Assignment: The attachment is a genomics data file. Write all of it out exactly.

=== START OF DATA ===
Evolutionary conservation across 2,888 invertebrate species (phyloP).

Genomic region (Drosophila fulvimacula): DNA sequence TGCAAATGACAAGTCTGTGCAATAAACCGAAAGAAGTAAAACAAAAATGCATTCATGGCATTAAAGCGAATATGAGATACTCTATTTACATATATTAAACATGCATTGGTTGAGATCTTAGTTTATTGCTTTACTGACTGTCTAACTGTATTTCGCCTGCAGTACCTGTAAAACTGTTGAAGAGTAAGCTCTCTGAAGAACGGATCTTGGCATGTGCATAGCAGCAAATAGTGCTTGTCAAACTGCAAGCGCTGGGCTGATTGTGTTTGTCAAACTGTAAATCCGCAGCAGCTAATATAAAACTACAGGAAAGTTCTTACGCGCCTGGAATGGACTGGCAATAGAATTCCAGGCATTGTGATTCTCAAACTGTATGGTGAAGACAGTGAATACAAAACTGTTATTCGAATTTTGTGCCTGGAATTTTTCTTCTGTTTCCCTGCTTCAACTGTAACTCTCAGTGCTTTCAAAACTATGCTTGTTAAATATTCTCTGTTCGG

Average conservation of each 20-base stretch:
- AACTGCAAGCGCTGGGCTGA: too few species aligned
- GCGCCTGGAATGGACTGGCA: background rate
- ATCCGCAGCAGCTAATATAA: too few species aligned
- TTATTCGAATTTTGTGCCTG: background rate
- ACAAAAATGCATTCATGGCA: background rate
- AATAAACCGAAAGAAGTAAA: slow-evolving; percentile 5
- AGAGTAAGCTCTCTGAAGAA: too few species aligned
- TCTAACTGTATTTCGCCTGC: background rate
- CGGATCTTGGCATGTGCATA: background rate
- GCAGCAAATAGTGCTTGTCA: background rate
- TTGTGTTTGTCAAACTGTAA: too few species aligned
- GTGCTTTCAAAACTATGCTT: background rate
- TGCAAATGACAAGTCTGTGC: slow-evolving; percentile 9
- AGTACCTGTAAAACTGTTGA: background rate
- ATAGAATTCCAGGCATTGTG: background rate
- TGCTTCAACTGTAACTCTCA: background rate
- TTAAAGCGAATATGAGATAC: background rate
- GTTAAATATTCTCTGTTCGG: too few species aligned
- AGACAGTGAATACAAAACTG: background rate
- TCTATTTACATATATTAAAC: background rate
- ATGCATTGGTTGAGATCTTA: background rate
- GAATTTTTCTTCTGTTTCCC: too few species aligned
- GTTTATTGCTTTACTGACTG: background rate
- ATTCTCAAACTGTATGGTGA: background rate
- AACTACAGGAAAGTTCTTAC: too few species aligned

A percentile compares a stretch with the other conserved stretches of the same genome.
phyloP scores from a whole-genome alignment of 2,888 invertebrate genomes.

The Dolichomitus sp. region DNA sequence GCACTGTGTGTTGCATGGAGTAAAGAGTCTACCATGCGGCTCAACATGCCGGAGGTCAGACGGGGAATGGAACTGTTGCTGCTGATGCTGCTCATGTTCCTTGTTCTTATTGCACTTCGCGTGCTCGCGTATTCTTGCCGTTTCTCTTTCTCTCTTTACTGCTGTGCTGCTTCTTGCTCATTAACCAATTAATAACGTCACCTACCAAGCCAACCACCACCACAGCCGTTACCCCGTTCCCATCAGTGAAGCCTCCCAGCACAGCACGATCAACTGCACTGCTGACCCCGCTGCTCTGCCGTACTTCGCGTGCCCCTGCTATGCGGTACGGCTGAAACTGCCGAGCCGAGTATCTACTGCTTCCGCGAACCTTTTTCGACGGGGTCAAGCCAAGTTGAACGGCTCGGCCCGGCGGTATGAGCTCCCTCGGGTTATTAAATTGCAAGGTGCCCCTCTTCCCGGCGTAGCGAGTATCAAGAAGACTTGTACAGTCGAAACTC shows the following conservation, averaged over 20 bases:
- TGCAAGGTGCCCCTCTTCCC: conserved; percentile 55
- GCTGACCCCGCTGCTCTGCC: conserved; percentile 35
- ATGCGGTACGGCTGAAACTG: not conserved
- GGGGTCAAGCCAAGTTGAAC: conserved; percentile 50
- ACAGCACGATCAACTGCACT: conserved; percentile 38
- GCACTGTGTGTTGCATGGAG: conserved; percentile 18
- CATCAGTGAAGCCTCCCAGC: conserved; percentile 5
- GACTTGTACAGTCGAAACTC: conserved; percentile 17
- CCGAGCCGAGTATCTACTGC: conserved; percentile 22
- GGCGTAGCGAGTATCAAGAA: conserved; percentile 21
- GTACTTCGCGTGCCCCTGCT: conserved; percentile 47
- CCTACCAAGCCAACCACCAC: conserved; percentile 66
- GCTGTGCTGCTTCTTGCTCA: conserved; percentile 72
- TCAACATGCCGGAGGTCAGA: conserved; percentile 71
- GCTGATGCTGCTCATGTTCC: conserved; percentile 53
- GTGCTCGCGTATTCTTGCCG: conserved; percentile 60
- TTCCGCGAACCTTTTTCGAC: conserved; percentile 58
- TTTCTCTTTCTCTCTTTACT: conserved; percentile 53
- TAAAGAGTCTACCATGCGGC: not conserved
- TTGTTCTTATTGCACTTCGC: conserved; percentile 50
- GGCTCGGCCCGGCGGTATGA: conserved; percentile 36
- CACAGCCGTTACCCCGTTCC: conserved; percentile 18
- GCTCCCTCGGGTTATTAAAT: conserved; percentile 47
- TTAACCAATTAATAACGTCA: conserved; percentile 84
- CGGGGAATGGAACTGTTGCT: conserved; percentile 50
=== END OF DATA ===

Evolutionary conservation across 2,888 invertebrate species (phyloP).

Genomic region (Drosophila fulvimacula): DNA sequence TGCAAATGACAAGTCTGTGCAATAAACCGAAAGAAGTAAAACAAAAATGCATTCATGGCATTAAAGCGAATATGAGATACTCTATTTACATATATTAAACATGCATTGGTTGAGATCTTAGTTTATTGCTTTACTGACTGTCTAACTGTATTTCGCCTGCAGTACCTGTAAAACTGTTGAAGAGTAAGCTCTCTGAAGAACGGATCTTGGCATGTGCATAGCAGCAAATAGTGCTTGTCAAACTGCAAGCGCTGGGCTGATTGTGTTTGTCAAACTGTAAATCCGCAGCAGCTAATATAAAACTACAGGAAAGTTCTTACGCGCCTGGAATGGACTGGCAATAGAATTCCAGGCATTGTGATTCTCAAACTGTATGGTGAAGACAGTGAATACAAAACTGTTATTCGAATTTTGTGCCTGGAATTTTTCTTCTGTTTCCCTGCTTCAACTGTAACTCTCAGTGCTTTCAAAACTATGCTTGTTAAATATTCTCTGTTCGG

Average conservation of each 20-base stretch:
- AACTGCAAGCGCTGGGCTGA: too few species aligned
- GCGCCTGGAATGGACTGGCA: background rate
- ATCCGCAGCAGCTAATATAA: too few species aligned
- TTATTCGAATTTTGTGCCTG: background rate
- ACAAAAATGCATTCATGGCA: background rate
- AATAAACCGAAAGAAGTAAA: slow-evolving; percentile 5
- AGAGTAAGCTCTCTGAAGAA: too few species aligned
- TCTAACTGTATTTCGCCTGC: background rate
- CGGATCTTGGCATGTGCATA: background rate
- GCAGCAAATAGTGCTTGTCA: background rate
- TTGTGTTTGTCAAACTGTAA: too few species aligned
- GTGCTTTCAAAACTATGCTT: background rate
- TGCAAATGACAAGTCTGTGC: slow-evolving; percentile 9
- AGTACCTGTAAAACTGTTGA: background rate
- ATAGAATTCCAGGCATTGTG: background rate
- TGCTTCAACTGTAACTCTCA: background rate
- TTAAAGCGAATATGAGATAC: background rate
- GTTAAATATTCTCTGTTCGG: too few species aligned
- AGACAGTGAATACAAAACTG: background rate
- TCTATTTACATATATTAAAC: background rate
- ATGCATTGGTTGAGATCTTA: background rate
- GAATTTTTCTTCTGTTTCCC: too few species aligned
- GTTTATTGCTTTACTGACTG: background rate
- ATTCTCAAACTGTATGGTGA: background rate
- AACTACAGGAAAGTTCTTAC: too few species aligned

A percentile compares a stretch with the other conserved stretches of the same genome.
phyloP scores from a whole-genome alignment of 2,888 invertebrate genomes.

The Dolichomitus sp. region DNA sequence GCACTGTGTGTTGCATGGAGTAAAGAGTCTACCATGCGGCTCAACATGCCGGAGGTCAGACGGGGAATGGAACTGTTGCTGCTGATGCTGCTCATGTTCCTTGTTCTTATTGCACTTCGCGTGCTCGCGTATTCTTGCCGTTTCTCTTTCTCTCTTTACTGCTGTGCTGCTTCTTGCTCATTAACCAATTAATAACGTCACCTACCAAGCCAACCACCACCACAGCCGTTACCCCGTTCCCATCAGTGAAGCCTCCCAGCACAGCACGATCAACTGCACTGCTGACCCCGCTGCTCTGCCGTACTTCGCGTGCCCCTGCTATGCGGTACGGCTGAAACTGCCGAGCCGAGTATCTACTGCTTCCGCGAACCTTTTTCGACGGGGTCAAGCCAAGTTGAACGGCTCGGCCCGGCGGTATGAGCTCCCTCGGGTTATTAAATTGCAAGGTGCCCCTCTTCCCGGCGTAGCGAGTATCAAGAAGACTTGTACAGTCGAAACTC shows the following conservation, averaged over 20 bases:
- TGCAAGGTGCCCCTCTTCCC: conserved; percentile 55
- GCTGACCCCGCTGCTCTGCC: conserved; percentile 35
- ATGCGGTACGGCTGAAACTG: not conserved
- GGGGTCAAGCCAAGTTGAAC: conserved; percentile 50
- ACAGCACGATCAACTGCACT: conserved; percentile 38
- GCACTGTGTGTTGCATGGAG: conserved; percentile 18
- CATCAGTGAAGCCTCCCAGC: conserved; percentile 5
- GACTTGTACAGTCGAAACTC: conserved; percentile 17
- CCGAGCCGAGTATCTACTGC: conserved; percentile 22
- GGCGTAGCGAGTATCAAGAA: conserved; percentile 21
- GTACTTCGCGTGCCCCTGCT: conserved; percentile 47
- CCTACCAAGCCAACCACCAC: conserved; percentile 66
- GCTGTGCTGCTTCTTGCTCA: conserved; percentile 72
- TCAACATGCCGGAGGTCAGA: conserved; percentile 71
- GCTGATGCTGCTCATGTTCC: conserved; percentile 53
- GTGCTCGCGTATTCTTGCCG: conserved; percentile 60
- TTCCGCGAACCTTTTTCGAC: conserved; percentile 58
- TTTCTCTTTCTCTCTTTACT: conserved; percentile 53
- TAAAGAGTCTACCATGCGGC: not conserved
- TTGTTCTTATTGCACTTCGC: conserved; percentile 50
- GGCTCGGCCCGGCGGTATGA: conserved; percentile 36
- CACAGCCGTTACCCCGTTCC: conserved; percentile 18
- GCTCCCTCGGGTTATTAAAT: conserved; percentile 47
- TTAACCAATTAATAACGTCA: conserved; percentile 84
- CGGGGAATGGAACTGTTGCT: conserved; percentile 50